?driven system. The report, based on focus group work with 250 university representatives, said: ‘Narrow account?ability based on exam success… needs to be avoided. This leads to spoon?feeding rather than the fostering of independence and critical engagement with subject material.’

An inspection system which says, in effect, that school success depends on pupils’ scores through

out their education is only reinforcing this trend.

The government argues throughout, in defending its system of school accountability of which inspections are a key strand, that it does not encourage profess


ionals to focus only on a narrow approach to test success. But this misses the point that the assumptions on which the regime is based, and the consequences for those failing to improve the test scores, push many teachers towards doing so.

The second problematic aspect of the modern inspection regime is the question of whether the results that the tests and exams generate provide useful and reliable information about the quality of education which they are meant to assess. It is not always clear that good test results equal good teaching. There is, in fact, copious evidence that test scores can be boosted by short


?term test preparation or cramming—often repetitive practice of questions similar to those which are likely to appear in the forthcoming test—which does little for students’ long?

term understanding or engagement with the subject. Does this constitute good teaching, as Ofsted’s system would suggest it does, so long as good results are generated by it?

Ironically, some of the best evidence suggesting that the above question could be answered in the negative comes from Ofsted itself, in annual reports published before the introduction of the latest inspection regime. David Bell’s chief inspector’s report for 2004


?05 said, of Key Stage 3 English, for example: ‘In many schools, too much time is devoted to test revision, with not enough regard to how pupils’ skills could be developed in more meaningful ways.’

For maths, Ofsted concluded for the same year: ‘National test results continue to improve but this is as much due to better test technique as it is to a rise in standards of mathematical understanding.’ In science, a report for the Wellcome Trust this year, based on a survey of 600 teachers and focus group interviews with 74 of them, found that pupils were being turned off science by the two terms of revision they received in the run?up to the Key Stage 2 tests pupils take at 11.6 Yet, said focus group members ‘test preparation in its current form contri?buted little to pupils’ understanding’, while most teachers did not trust the test results as verdicts on their pupils’ underlying abilities, partly because of the hot?

housing needed to boost the scores.

The statistical formulae on which the Ofsted inspection framework sits can also be manipulated, so that the outcome may say more about a school’s ability to play the results ‘game’ than about the underlying quality of the service it provides for pupils.

Two examples best illustrate this. First, many schools have had to become adept at focusing on a narrow band of pupils, known widely as ‘borderliners’, who have the most potential to improve an insti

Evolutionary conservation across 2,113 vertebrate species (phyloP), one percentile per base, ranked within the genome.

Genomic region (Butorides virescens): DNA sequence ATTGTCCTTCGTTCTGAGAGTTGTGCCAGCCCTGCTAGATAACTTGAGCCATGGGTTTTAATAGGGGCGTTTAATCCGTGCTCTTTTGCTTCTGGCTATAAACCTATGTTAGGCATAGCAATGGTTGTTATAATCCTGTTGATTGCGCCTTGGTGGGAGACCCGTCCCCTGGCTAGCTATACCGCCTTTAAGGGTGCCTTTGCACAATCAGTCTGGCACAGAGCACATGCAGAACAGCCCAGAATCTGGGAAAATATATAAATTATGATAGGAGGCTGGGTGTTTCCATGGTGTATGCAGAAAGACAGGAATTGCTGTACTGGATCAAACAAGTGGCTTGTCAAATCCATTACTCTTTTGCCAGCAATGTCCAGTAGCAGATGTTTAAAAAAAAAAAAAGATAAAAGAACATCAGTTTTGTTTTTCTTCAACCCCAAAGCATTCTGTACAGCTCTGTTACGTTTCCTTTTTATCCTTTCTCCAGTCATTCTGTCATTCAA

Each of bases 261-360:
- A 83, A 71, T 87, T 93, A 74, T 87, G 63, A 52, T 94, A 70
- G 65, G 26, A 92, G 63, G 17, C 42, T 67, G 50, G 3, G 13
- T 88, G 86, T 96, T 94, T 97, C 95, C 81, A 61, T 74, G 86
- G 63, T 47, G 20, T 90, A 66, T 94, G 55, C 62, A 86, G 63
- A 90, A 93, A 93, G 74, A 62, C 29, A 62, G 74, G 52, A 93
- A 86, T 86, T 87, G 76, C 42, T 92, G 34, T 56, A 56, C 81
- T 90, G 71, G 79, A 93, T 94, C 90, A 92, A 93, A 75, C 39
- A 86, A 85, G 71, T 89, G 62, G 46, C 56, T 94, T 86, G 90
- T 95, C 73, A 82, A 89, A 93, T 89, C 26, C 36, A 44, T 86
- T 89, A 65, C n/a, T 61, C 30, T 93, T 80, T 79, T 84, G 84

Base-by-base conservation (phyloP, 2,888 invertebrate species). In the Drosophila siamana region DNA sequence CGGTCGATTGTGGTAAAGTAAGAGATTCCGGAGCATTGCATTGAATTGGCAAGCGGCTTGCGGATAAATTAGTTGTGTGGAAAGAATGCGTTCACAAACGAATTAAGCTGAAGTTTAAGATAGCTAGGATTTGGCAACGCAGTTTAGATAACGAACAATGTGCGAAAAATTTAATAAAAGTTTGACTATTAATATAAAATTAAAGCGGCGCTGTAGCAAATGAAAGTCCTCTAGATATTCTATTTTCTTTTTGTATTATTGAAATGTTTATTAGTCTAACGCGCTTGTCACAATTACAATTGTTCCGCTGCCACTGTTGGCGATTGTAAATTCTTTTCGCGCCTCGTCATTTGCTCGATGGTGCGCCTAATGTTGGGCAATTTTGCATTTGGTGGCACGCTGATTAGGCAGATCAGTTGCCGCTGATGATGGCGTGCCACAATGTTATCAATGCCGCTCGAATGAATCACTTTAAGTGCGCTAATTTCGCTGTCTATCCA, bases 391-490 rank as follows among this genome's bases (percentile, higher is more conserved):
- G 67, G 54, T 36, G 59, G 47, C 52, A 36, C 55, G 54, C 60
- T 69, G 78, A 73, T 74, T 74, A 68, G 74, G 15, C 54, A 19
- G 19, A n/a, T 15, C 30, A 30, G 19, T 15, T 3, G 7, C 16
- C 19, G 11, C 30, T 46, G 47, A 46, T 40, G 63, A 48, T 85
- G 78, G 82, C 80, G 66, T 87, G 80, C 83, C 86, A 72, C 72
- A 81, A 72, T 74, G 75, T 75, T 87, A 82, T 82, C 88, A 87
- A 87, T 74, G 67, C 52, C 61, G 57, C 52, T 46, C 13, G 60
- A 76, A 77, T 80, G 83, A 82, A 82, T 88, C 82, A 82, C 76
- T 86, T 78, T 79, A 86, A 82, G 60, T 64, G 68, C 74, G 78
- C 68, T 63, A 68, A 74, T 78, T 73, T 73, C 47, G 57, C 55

tution’s headline statistics. In primary schools, this is the group of children who are identified as being on the cusp of achieving the government benchmark of level four in the Key Stage 2 tests. In secondaries, those at risk of narrowly missing a level five in the Key Stage 3 tests, or a C grade at GCSE, are also the focus. Routinely, now, schools give these pupils extra attention in terms of after?

school revision classes and mentoring by older pupils and/or their teachers.

Second, secondary schools can choose to push their pupils towards GCSE



equivalent courses which are given high weighting in the formulae, such as vocational exams which are counted as ‘worth’ four GCSEs despite being widely seen as a soft option for teenagers. Thus the good results generated by the school say more about the assumptions on which the statistical formulae rest than about underlying teaching quality.

Parents’ views are also marginalised by a system which now rests so much on statistical representations of what constitutes a good school. Under the old arrangements, schools had to send out a parental questionnaire in advance of the inspection. Inspectors then collated the findings, published them in their report and, crucially, also explained their position when parents’ views differed from those of the inspect


ion team. In the current Ofsted system, although the parental questionnaires are still sent out, inspectors have little time to consider the responses in detail. They are not written up for the report, and no justification is given when the inspection judgement differs from parents’ views.

In fact, there is little space for this in the new reports, which offer much sparser information on school quality than was possible before 2005. In my recent book on the test regime,


Education by Numbers, I compared two Ofsted secondary school reports from 2002, under the old regime, with two from 2006, under the new. The old reports weigh in at 50 and 61 pages respectively, against five pages each for their 2006 counterparts. In both 2006 reports, almost the entire summary on the school’s effectiveness—from the quality of the school’s curriculum to the pastoral care it provides—relates to test data. What is left unmeasured in the results statistics on which the new system rests? Well, extra?

curricular activities and, in primary schools, any subjects which are not English, maths and science are all marginalised.